Illinois v. City of Milwaukee

RESPONDENT: City of Milwaukee
LOCATION: Former Moose Lodge No. 107

DECIDED BY: Burger Court (1972-1975)

CITATION: 406 US 91 (1972)
ARGUED: Feb 29, 1972
DECIDED: Apr 24, 1972

Fred F. Herzog - for plaintiff
Harry G. Slater - for defendants

Facts of the case


Media for Illinois v. City of Milwaukee

Audio Transcription for Oral Argument - February 29, 1972 in Illinois v. City of Milwaukee

Warren E. Burger:

Next in number 49 Original, the State of Illinois against the City of Milwaukee and others.

Mr. Herzog, you may proceed whenever you’re ready.

Fred F. Herzog:

Mr. Chief Justice and may it please the Court.

This is a motion by the State of Illinois asking this Court for a leave to file a Bill of Complaint against various Wisconsin municipalities including and foremost the city of Milwaukee which as you know quite well contains within its boundaries, the greatest concentration of people and industry in the State of Wisconsin.

Now, the Bill of Complaint is quite simple.

It merely charges that huge amounts of raw sewage and inadequately treated sewage are dumped everyday into the waters of Lake Michigan that these waters thereby become contaminated and that these polluted waters find their way into the Illinois territory where this severely and I mean severely endanger the life and health of many residents of the State of Illinois.

Actually, in this particular instance, the Department of Natural Resources of the State of Wisconsin which is the agency which deals with water pollution matters in the State of Wisconsin has estimated that 200 million gallons a day, 200 million gallons a day in the Milwaukee area alone are discharged into the waters of Lake Michigan.

Now, this is not a small matter.

And it is not a small matter as we in Illinois are concerned therewith.

We in Illinois, I must put here the matter straight in this instance have actually done everything possible to wipe out pollution.

Of course, there are some spots which are remaining but it was through efforts of our Attorney General who is sitting next to me here that we have accomplished that.

And I might say here in this instance that we cannot tolerate and suffer that such an epidemic, a possible epidemic lurks behind every way which really finds its way into the Illinois region.

We are familiar, unfortunately, in Illinois with such an epidemic.

In 18 -- the 1880’s, the City of Chicago dumped raw sewage into Lake Michigan.

The consequence was one of the severest typhoid epidemics which ever hit the City of Chicago -- having shrink the population of Chicago and it was at that time that the Chicago Sanitary District was created where the flow of the rivers as you might know is reversed and for a -- nothing goes into Lake Michigan on this instance.

We have -- we are actually here in this particular instance, we have really a situation where sovereign interest clash with each other.

Although the suit is filed by us performer against various Wisconsin municipalities, in reality -- in political reality and in effect it is directed against the State of Wisconsin.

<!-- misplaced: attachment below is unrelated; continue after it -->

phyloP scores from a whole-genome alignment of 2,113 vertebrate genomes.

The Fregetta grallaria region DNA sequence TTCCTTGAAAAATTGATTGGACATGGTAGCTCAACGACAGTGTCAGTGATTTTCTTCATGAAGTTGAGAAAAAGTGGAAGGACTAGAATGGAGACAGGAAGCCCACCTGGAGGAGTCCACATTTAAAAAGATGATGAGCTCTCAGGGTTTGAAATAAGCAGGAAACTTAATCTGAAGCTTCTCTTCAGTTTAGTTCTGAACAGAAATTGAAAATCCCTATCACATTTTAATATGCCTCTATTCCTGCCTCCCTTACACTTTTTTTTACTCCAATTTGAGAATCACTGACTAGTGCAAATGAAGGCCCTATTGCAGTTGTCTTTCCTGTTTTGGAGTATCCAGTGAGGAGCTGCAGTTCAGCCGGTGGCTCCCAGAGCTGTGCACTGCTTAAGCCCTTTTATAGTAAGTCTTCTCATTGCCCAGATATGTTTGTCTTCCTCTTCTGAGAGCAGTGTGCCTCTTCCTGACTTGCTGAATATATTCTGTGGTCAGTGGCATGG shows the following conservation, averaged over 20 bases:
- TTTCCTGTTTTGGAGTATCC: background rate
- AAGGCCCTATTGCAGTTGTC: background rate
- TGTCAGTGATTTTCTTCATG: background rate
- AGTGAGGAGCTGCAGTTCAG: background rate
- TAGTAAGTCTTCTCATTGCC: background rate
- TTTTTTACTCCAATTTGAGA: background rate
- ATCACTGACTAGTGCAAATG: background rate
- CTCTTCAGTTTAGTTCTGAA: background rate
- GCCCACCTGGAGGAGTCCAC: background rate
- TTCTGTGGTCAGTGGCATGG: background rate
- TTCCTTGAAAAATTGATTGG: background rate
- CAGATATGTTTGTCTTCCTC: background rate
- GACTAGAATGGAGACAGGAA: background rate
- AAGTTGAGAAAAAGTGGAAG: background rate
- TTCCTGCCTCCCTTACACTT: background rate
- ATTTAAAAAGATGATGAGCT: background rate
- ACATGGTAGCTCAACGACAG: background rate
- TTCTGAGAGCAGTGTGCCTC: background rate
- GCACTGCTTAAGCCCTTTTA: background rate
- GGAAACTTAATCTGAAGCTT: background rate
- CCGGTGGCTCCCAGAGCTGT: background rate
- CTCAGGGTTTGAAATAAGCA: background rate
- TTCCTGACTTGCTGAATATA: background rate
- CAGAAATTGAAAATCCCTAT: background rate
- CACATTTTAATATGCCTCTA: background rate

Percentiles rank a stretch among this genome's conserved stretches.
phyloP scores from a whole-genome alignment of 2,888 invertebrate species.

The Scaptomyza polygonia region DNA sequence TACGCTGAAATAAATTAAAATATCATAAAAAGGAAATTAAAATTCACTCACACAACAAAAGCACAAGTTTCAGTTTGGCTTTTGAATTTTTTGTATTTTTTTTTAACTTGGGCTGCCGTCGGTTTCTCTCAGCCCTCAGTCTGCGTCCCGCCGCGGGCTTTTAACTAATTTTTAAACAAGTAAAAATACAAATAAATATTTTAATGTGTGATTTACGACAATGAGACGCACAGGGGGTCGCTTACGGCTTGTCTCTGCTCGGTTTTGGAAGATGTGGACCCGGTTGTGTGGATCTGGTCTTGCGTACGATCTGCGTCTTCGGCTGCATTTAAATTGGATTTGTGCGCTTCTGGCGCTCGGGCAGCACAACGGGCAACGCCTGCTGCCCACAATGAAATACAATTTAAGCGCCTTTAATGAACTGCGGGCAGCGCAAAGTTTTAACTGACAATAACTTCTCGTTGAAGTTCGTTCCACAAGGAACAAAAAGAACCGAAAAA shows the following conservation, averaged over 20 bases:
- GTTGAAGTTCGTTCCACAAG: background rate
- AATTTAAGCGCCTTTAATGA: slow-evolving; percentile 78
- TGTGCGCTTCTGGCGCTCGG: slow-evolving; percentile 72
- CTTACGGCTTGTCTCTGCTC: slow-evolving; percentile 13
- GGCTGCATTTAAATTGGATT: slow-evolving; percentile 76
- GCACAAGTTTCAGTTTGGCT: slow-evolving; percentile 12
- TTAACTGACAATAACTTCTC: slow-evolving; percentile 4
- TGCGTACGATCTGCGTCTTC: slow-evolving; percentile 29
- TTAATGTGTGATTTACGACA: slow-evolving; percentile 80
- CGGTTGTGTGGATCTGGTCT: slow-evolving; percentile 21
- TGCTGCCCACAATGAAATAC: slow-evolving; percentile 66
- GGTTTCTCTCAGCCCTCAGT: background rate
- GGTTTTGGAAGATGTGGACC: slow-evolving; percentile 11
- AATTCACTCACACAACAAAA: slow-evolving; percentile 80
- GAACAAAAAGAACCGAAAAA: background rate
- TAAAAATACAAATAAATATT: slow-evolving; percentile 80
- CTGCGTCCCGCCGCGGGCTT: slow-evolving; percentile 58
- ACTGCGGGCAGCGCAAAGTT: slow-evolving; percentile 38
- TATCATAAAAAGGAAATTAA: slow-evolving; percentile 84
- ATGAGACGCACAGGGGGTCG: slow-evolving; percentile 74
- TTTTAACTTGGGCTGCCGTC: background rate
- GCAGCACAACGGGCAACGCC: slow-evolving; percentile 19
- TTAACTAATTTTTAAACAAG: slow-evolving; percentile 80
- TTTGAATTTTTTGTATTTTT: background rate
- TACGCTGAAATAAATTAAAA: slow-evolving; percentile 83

As a matter of fact, the respondents all in their briefs say and emphasize that they are controlled by the Department of Natural Resources of the State of Wisconsin which are just indicate that this -- the agency which is in charge of water pollution matters particularly those concerned in Lake Michigan.

Therefore, we have here, as I indicate it a clash of such sovereign interests, the municipalities and State agencies merely being the bearers of the sovereign police power of the State of Wisconsin in the field of public health.

Under these circumstances, I respectfully suggest that if you have such a clash of sovereign interest, the exercise of original jurisdiction approaches the constitutional mandate -- I might even say it becomes mandatory here in this instance.

We have an example here too, in the case of Missouri versus Illinois, although the Illinois they have -- the State of Illinois was made to perform party.

The real culprit if I may say so was the Chicago Sanitary District against which the complaint was levied by the State of Missouri and there reached -- original jurisdiction was exercised.

William H. Rehnquist:

Mr. Herzog, is from a pollution point of view are -- is the way that Waukegan and Wilmington when that they have to handle their raw sewage materially different from the way that Kenosha and Racine, Milwaukee handle theirs?

Fred F. Herzog:

Yes, they handle it presently different.

First of all, as far as we made this concern, it belongs to the matter to the area of the Chicago Metropolitan Sanitary District.

Hence, their extensive treatment is provided and it doesn’t go into Lake Michigan but as far as Waukegan is concerned and to the communities in the North Shore Sanitary District, they are presently under orders of our Pollution Control Board, the Foul Water Control -- Pollution Control Board not to emit any sewage into Lake Michigan.

So, they do handle it differently.

As I said, due to our efforts and the persistent efforts which we have made in this field.

Now, being here, a clash of inter-controversy involving sovereign interest, I have indicated that really original jurisdiction is almost mandatory in this instance.

However, even if they alleviate form or the substance in this instance and say, “Well, the complaint is really not directed officially against the State of Wisconsin.”